Davis Bunn’s Lion Of Babylon was a fun read.  I would rank it somewhere in the top twenty percent of Christian books I’ve read.  The setting is Iraq, and three Americans have been kidnapped, possibly for religious reasons, but no ransom has been demanded.  Their intended rescuer, Marc Royce, is an ex-intelligence officer, fired for putting his dying wife above his job.  For some reason, his former boss wanted him back.  Perhaps it was because Marc was a personal friend of one of the victims.  Here you have a guy with no recent experience in espionage, unable to speak the local language, getting dropped into a hostile territory to find some people, without a single lead.  If that weren’t enough, some unknown number of American officials would do whatever they could to prevent this rescue.  Through most of the book, Marc manages to save probably over a hundred people, at least, from children to a very important imam.  In fact, he seems to be doing just about everything except the one mission he originally set out to do.  Doing so earns him the respect of the Iraqi people, who call him a lion, their term for a hero.  There’s more at stake to this plot than the rescue of a few Americans.  The entire nation of Iraq stands to crumble to Iranian control if Marc fails.

The over-all feel of the book is that it starts out with a sort of cloak-and-dagger intrigue, but it ends up as an action-packed gunslinger.  The intrigue unfolds to something not terribly complex.  It wasn’t the book’s strongest point.  Setting and characterization were its dominant strengths.  For an American to write a plot with an Iraqi setting takes a certain amount of research, and Bunn did well enough to convince a reader that he had probably been there, himself.  If I didn’t get a glimpse into the post-war life in Iraq, then the book did an excellent job of tricking me into thinking that I did.  Bunn’s characters were easy to like, and, except for the protagonist, were utterly human.  He tried to make Marc a realistic personality, but it’s hard to have a character save a nation and still seem like the sort of person I might have met in church on any given Sunday.  I liked this book.  It felt genuinely Christian.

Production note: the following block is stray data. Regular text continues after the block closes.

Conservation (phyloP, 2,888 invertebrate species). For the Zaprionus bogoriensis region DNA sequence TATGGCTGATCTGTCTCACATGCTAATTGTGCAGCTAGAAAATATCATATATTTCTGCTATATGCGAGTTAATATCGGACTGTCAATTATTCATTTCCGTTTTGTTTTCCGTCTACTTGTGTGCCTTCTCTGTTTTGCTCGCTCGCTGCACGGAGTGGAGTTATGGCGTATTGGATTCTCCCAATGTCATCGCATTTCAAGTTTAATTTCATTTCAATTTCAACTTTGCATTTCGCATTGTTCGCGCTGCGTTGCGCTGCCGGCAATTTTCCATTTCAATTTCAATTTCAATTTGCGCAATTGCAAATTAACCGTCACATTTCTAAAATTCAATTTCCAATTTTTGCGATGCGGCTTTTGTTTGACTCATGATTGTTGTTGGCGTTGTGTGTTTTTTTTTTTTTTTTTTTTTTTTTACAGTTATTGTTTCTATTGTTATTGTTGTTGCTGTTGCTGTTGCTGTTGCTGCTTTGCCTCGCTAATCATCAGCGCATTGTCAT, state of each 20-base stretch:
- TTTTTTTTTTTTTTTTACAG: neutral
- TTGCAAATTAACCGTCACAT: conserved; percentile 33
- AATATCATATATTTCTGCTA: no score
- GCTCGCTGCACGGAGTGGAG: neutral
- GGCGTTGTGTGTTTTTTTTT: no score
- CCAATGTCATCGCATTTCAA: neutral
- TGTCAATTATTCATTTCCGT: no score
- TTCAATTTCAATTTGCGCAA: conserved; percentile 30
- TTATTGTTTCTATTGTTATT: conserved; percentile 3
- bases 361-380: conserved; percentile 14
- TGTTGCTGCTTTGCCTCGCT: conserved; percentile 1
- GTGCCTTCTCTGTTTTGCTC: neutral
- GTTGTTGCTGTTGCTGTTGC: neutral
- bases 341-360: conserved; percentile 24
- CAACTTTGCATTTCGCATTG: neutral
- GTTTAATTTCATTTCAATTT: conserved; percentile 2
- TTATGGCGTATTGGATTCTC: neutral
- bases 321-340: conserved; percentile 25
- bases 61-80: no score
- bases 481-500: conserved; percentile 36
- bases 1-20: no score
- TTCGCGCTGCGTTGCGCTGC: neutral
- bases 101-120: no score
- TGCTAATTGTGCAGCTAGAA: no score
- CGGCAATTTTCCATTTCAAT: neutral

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So there’s your fifteen dollar post.  I would hate to think that anyone might accuse me of getting very much steeped in commercialism, though.  I mean, I would certainly write a post in order to get a free book, but I wouldn’t stoop to loading my blog with advertisements.  I’m not doing this for the money, after all.  Well, I wouldn’t over-do it on the ads, anyway.  I’m not advertising a book.  I just thought I’d happen to mention it.

Incidentally, the ISBN number is 978-0-7642-0905-5, available July 2011.

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If any publishers out there want to send me another free book to review, send them to…eh, well, take a wild guess.  This isn’t a commercial web site after all.  It’s not like I’ve sold myself out, or anything.


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Rattlesnake Mountain

18 04 2011

We were all there in the open field at recess watching James’ dad get blown to bits.  James was even there with us.  Of course, we had no idea what we were looking at.  It was one of two plane crashes I remember seeing from that same playground during my time in elementary school.  The small aircraft hit close to the peak, igniting a fire that spread and rose until it engulfed the top.  What is fire to a little kid?  What is tragedy?